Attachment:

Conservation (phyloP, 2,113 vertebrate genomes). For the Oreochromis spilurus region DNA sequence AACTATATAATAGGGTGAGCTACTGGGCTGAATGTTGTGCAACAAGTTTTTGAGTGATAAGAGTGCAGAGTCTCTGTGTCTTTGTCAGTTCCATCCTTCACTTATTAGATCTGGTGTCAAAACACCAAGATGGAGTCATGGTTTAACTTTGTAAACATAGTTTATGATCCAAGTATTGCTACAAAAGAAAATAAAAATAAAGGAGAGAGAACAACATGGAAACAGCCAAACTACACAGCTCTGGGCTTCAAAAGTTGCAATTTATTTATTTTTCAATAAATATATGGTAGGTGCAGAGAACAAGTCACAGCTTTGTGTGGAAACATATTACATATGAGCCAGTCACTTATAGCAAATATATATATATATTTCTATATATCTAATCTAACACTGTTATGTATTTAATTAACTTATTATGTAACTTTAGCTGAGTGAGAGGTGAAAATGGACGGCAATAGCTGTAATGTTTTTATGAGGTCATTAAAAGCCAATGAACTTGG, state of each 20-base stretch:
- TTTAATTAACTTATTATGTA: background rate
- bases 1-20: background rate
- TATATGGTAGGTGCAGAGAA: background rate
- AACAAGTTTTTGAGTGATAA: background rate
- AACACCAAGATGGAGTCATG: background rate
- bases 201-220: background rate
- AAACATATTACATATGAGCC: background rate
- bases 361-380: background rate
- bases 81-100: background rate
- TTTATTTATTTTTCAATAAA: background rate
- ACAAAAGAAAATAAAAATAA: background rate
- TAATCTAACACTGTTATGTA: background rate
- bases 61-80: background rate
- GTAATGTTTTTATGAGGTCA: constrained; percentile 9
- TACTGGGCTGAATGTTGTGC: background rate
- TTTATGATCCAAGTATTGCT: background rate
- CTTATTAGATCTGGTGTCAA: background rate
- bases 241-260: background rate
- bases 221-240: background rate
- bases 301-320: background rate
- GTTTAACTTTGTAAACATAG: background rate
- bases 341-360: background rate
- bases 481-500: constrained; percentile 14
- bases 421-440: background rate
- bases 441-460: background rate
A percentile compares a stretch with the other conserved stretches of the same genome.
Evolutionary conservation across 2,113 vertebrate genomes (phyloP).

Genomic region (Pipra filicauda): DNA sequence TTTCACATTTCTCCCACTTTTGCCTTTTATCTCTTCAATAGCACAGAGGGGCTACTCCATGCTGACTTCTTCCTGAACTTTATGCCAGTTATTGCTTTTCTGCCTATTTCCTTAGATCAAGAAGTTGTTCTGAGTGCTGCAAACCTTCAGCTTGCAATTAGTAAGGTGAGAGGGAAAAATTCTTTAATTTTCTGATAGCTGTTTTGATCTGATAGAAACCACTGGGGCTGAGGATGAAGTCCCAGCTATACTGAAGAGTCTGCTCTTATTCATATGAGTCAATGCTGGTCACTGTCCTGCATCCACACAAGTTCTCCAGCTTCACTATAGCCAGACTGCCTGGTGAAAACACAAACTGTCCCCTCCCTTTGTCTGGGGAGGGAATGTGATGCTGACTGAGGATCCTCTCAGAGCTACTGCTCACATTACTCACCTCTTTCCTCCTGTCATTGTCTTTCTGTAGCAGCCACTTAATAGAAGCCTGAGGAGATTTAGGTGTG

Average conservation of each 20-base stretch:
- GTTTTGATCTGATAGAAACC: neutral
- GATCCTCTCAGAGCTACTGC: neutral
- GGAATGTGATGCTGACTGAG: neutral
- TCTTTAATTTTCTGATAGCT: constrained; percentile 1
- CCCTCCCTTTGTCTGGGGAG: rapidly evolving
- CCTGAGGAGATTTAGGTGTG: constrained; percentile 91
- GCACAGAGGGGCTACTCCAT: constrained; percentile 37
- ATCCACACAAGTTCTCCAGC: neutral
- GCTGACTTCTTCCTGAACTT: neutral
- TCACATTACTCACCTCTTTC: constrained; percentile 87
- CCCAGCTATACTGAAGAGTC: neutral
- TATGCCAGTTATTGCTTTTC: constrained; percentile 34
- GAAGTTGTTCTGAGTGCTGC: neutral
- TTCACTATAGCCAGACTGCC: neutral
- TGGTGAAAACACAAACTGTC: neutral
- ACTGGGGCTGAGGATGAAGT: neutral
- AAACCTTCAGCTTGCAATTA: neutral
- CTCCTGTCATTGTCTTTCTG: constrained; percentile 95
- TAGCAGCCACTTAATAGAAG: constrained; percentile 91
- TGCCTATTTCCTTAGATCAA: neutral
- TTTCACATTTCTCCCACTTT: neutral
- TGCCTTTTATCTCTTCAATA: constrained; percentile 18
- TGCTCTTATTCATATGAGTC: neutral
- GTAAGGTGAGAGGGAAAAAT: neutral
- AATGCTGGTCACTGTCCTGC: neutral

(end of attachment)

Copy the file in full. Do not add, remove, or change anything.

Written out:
Conservation (phyloP, 2,113 vertebrate genomes). For the Oreochromis spilurus region DNA sequence AACTATATAATAGGGTGAGCTACTGGGCTGAATGTTGTGCAACAAGTTTTTGAGTGATAAGAGTGCAGAGTCTCTGTGTCTTTGTCAGTTCCATCCTTCACTTATTAGATCTGGTGTCAAAACACCAAGATGGAGTCATGGTTTAACTTTGTAAACATAGTTTATGATCCAAGTATTGCTACAAAAGAAAATAAAAATAAAGGAGAGAGAACAACATGGAAACAGCCAAACTACACAGCTCTGGGCTTCAAAAGTTGCAATTTATTTATTTTTCAATAAATATATGGTAGGTGCAGAGAACAAGTCACAGCTTTGTGTGGAAACATATTACATATGAGCCAGTCACTTATAGCAAATATATATATATATTTCTATATATCTAATCTAACACTGTTATGTATTTAATTAACTTATTATGTAACTTTAGCTGAGTGAGAGGTGAAAATGGACGGCAATAGCTGTAATGTTTTTATGAGGTCATTAAAAGCCAATGAACTTGG, state of each 20-base stretch:
- TTTAATTAACTTATTATGTA: background rate
- bases 1-20: background rate
- TATATGGTAGGTGCAGAGAA: background rate
- AACAAGTTTTTGAGTGATAA: background rate
- AACACCAAGATGGAGTCATG: background rate
- bases 201-220: background rate
- AAACATATTACATATGAGCC: background rate
- bases 361-380: background rate
- bases 81-100: background rate
- TTTATTTATTTTTCAATAAA: background rate
- ACAAAAGAAAATAAAAATAA: background rate
- TAATCTAACACTGTTATGTA: background rate
- bases 61-80: background rate
- GTAATGTTTTTATGAGGTCA: constrained; percentile 9
- TACTGGGCTGAATGTTGTGC: background rate
- TTTATGATCCAAGTATTGCT: background rate
- CTTATTAGATCTGGTGTCAA: background rate
- bases 241-260: background rate
- bases 221-240: background rate
- bases 301-320: background rate
- GTTTAACTTTGTAAACATAG: background rate
- bases 341-360: background rate
- bases 481-500: constrained; percentile 14
- bases 421-440: background rate
- bases 441-460: background rate
A percentile compares a stretch with the other conserved stretches of the same genome.
Evolutionary conservation across 2,113 vertebrate genomes (phyloP).

Genomic region (Pipra filicauda): DNA sequence TTTCACATTTCTCCCACTTTTGCCTTTTATCTCTTCAATAGCACAGAGGGGCTACTCCATGCTGACTTCTTCCTGAACTTTATGCCAGTTATTGCTTTTCTGCCTATTTCCTTAGATCAAGAAGTTGTTCTGAGTGCTGCAAACCTTCAGCTTGCAATTAGTAAGGTGAGAGGGAAAAATTCTTTAATTTTCTGATAGCTGTTTTGATCTGATAGAAACCACTGGGGCTGAGGATGAAGTCCCAGCTATACTGAAGAGTCTGCTCTTATTCATATGAGTCAATGCTGGTCACTGTCCTGCATCCACACAAGTTCTCCAGCTTCACTATAGCCAGACTGCCTGGTGAAAACACAAACTGTCCCCTCCCTTTGTCTGGGGAGGGAATGTGATGCTGACTGAGGATCCTCTCAGAGCTACTGCTCACATTACTCACCTCTTTCCTCCTGTCATTGTCTTTCTGTAGCAGCCACTTAATAGAAGCCTGAGGAGATTTAGGTGTG

Average conservation of each 20-base stretch:
- GTTTTGATCTGATAGAAACC: neutral
- GATCCTCTCAGAGCTACTGC: neutral
- GGAATGTGATGCTGACTGAG: neutral
- TCTTTAATTTTCTGATAGCT: constrained; percentile 1
- CCCTCCCTTTGTCTGGGGAG: rapidly evolving
- CCTGAGGAGATTTAGGTGTG: constrained; percentile 91
- GCACAGAGGGGCTACTCCAT: constrained; percentile 37
- ATCCACACAAGTTCTCCAGC: neutral
- GCTGACTTCTTCCTGAACTT: neutral
- TCACATTACTCACCTCTTTC: constrained; percentile 87
- CCCAGCTATACTGAAGAGTC: neutral
- TATGCCAGTTATTGCTTTTC: constrained; percentile 34
- GAAGTTGTTCTGAGTGCTGC: neutral
- TTCACTATAGCCAGACTGCC: neutral
- TGGTGAAAACACAAACTGTC: neutral
- ACTGGGGCTGAGGATGAAGT: neutral
- AAACCTTCAGCTTGCAATTA: neutral
- CTCCTGTCATTGTCTTTCTG: constrained; percentile 95
- TAGCAGCCACTTAATAGAAG: constrained; percentile 91
- TGCCTATTTCCTTAGATCAA: neutral
- TTTCACATTTCTCCCACTTT: neutral
- TGCCTTTTATCTCTTCAATA: constrained; percentile 18
- TGCTCTTATTCATATGAGTC: neutral
- GTAAGGTGAGAGGGAAAAAT: neutral
- AATGCTGGTCACTGTCCTGC: neutral